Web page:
Getting Schooled

Help your child learn to love the classroom.

Your child becomes an eager learner when you value education. And when you use your powerful influence to foster your child’s enjoyment in school, you give him a key to lifetime success.

While a teacher has your child for perhaps a year, you have your child for the full marathon of schooling. You’ve invested in your child from the get-go. Now practice these ways to build a prosperous academic experience for the long haul.

  • Establish school bedtimes and morning routines. A well-rested child is less distracted and better prepared than a tired child to handle the rigors of the classroom. As a result, the rested child learns more. Morning routines give a child security because he feels his world is organized.
  • Make breakfast matter. “Consumption of this morning meal is one of the most important things a child does all day,” says Erica Lesperance, a registered dietitian specially trained in pediatric nutrition. “A healthy breakfast positively impacts brain function and energy level, which is extremely important for school-aged children.” In a 1998 Harvard/Kellogg School Breakfast Program study, kids who ate a morning meal earned higher math grades than those who skipped breakfast. Oatmeal and whole-grain cereals with bran are great breakfast options for keeping kids sated until lunchtime.
  • Attend the school’s special days and parent/teacher meetings. During these times, you can view your child’s work and school exhibits. Most important, such occasions often afford you a voice in your child’s learning goals.
  • Say encouraging statements to your child. Consider utterances such as, “I’m glad you listen to your teacher” and “I’m proud you completed that homework assignment.” Your statements can be inspirational.
  • Get your child’s hearing checked. Hearing loss is common in kids. It makes it difficult for children to understand classroom instructions or learn proper pronunciation.
  • Plan constructive use of afterschool time. Children need some down time to relax at the end of each school day. However, research indicates that children who watch TV more than ten hours per week are at greater risk of school failure. The humorist Groucho Marx quipped: “I find television very educational. The minute somebody turns it on, I go to the library and read a book.”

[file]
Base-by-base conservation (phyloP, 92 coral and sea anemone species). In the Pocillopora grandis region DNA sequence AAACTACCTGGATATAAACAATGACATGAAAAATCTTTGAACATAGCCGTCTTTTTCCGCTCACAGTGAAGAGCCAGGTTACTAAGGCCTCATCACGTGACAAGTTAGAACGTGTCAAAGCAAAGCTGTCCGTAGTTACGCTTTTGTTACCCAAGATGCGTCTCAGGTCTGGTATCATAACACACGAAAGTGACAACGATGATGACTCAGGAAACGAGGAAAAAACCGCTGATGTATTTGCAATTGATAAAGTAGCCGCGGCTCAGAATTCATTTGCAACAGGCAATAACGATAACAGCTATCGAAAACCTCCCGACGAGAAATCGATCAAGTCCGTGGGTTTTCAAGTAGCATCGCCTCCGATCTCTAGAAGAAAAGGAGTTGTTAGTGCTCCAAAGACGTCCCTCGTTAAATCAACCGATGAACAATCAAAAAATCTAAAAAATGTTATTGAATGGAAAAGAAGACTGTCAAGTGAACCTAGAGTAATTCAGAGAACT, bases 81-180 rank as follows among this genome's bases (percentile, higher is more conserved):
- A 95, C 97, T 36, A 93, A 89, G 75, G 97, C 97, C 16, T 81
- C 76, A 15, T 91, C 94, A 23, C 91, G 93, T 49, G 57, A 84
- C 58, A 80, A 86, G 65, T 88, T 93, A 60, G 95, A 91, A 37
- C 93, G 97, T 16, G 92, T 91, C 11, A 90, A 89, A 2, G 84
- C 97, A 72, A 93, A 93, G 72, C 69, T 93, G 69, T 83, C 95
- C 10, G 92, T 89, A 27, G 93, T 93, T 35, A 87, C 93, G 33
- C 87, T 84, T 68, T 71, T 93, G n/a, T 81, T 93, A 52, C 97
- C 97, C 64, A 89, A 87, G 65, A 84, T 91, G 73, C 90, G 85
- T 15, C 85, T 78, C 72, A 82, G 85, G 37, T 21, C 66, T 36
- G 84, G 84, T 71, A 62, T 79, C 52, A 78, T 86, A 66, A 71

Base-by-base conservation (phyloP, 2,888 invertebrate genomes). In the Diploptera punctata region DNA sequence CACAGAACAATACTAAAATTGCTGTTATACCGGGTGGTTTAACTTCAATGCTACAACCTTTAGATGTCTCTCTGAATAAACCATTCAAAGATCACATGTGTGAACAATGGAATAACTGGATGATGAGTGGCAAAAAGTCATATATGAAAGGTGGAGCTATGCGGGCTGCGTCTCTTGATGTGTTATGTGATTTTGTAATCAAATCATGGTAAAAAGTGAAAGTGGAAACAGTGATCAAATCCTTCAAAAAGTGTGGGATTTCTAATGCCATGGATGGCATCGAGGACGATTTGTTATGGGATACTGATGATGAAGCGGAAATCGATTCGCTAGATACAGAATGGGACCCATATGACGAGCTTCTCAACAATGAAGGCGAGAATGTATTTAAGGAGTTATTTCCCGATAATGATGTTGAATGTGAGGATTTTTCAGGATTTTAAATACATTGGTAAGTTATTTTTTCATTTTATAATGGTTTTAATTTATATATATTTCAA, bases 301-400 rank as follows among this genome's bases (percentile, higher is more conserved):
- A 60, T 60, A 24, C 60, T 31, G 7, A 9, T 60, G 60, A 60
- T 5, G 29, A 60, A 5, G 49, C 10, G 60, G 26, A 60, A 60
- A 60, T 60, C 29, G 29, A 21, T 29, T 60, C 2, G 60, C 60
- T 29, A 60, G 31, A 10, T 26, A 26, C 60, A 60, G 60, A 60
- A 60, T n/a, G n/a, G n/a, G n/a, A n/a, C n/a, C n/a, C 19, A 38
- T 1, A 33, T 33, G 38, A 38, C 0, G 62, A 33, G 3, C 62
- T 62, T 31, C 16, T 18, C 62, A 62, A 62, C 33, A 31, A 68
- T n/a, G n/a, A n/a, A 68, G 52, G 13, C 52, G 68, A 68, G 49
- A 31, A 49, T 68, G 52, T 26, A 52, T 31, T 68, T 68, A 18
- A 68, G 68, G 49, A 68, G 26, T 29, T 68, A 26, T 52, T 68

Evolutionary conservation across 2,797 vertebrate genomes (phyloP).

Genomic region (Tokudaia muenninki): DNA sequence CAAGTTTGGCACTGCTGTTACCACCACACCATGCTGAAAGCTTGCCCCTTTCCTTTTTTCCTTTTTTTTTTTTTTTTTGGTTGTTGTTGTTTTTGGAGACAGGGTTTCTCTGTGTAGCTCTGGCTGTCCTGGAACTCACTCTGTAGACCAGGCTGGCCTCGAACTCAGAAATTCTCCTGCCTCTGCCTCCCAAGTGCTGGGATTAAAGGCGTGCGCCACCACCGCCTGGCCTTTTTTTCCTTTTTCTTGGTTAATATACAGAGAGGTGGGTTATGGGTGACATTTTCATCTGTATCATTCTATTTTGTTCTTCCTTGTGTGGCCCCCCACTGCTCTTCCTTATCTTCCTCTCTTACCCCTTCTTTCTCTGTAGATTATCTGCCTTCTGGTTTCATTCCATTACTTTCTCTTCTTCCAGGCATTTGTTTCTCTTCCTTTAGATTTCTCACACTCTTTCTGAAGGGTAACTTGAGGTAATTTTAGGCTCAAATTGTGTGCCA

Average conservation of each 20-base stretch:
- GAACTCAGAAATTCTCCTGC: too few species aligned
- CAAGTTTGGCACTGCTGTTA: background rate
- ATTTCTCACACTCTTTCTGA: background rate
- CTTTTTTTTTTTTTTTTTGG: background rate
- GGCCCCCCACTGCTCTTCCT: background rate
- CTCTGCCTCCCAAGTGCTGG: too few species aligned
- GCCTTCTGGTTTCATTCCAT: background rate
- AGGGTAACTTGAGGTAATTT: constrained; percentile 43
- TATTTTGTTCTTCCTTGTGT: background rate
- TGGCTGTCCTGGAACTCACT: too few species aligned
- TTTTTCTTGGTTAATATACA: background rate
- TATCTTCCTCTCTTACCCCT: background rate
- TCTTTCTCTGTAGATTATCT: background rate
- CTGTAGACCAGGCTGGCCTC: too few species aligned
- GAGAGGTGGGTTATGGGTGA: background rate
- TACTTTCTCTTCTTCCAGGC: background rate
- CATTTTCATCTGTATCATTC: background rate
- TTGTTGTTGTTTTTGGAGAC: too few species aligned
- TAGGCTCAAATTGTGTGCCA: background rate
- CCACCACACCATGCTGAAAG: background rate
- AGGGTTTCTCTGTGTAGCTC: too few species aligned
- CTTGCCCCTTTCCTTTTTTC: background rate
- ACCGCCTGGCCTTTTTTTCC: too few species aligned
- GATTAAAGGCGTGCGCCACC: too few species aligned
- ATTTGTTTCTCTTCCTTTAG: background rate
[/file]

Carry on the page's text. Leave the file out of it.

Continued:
• Buy an inexpensive chalkboard for your child’s bedroom. Write his plans, goals or assignment for the next day, checking off each when finished. The visual reminder can motivate your child to stay on task.
  • Praise progress not perfection. Too many parents nitpick or nag their children for not having flawless schoolwork. Children get excited about improving when parents applaud small accomplishments.
  • Together with your child, create thank-you notes or simple gifts for teachers. Books celebrating the profession of teaching are readily available in bookstores and online. Kids can also bake goodies or make decorative soaps as gifts. A fond memory of mine is gathering in the kitchen with my sibling and mother to decorate soap just before Christmas. We would cut a pretty picture from a magazine and glue it onto a bar of soap that mom bought just for gift-giving. Then we’d dip the soap ever so gently in melted paraffin wax to coat the picture. This made the soap useful while protecting the picture. We would package two bars of soap together in a gift box to present to our teacher. By doing this, we learned to appreciate those who taught us in the classroom. I wonder if that is why I’m an educator today.
  • Decorate your child’s room with a map. Maps make inexpensive wall adornments that assist in teaching geography.
  • Show confidence in your child’s capability in any subject. Your attitude sends a strong message to your child. After all, you are perhaps your child’s biggest influence and greatest teacher.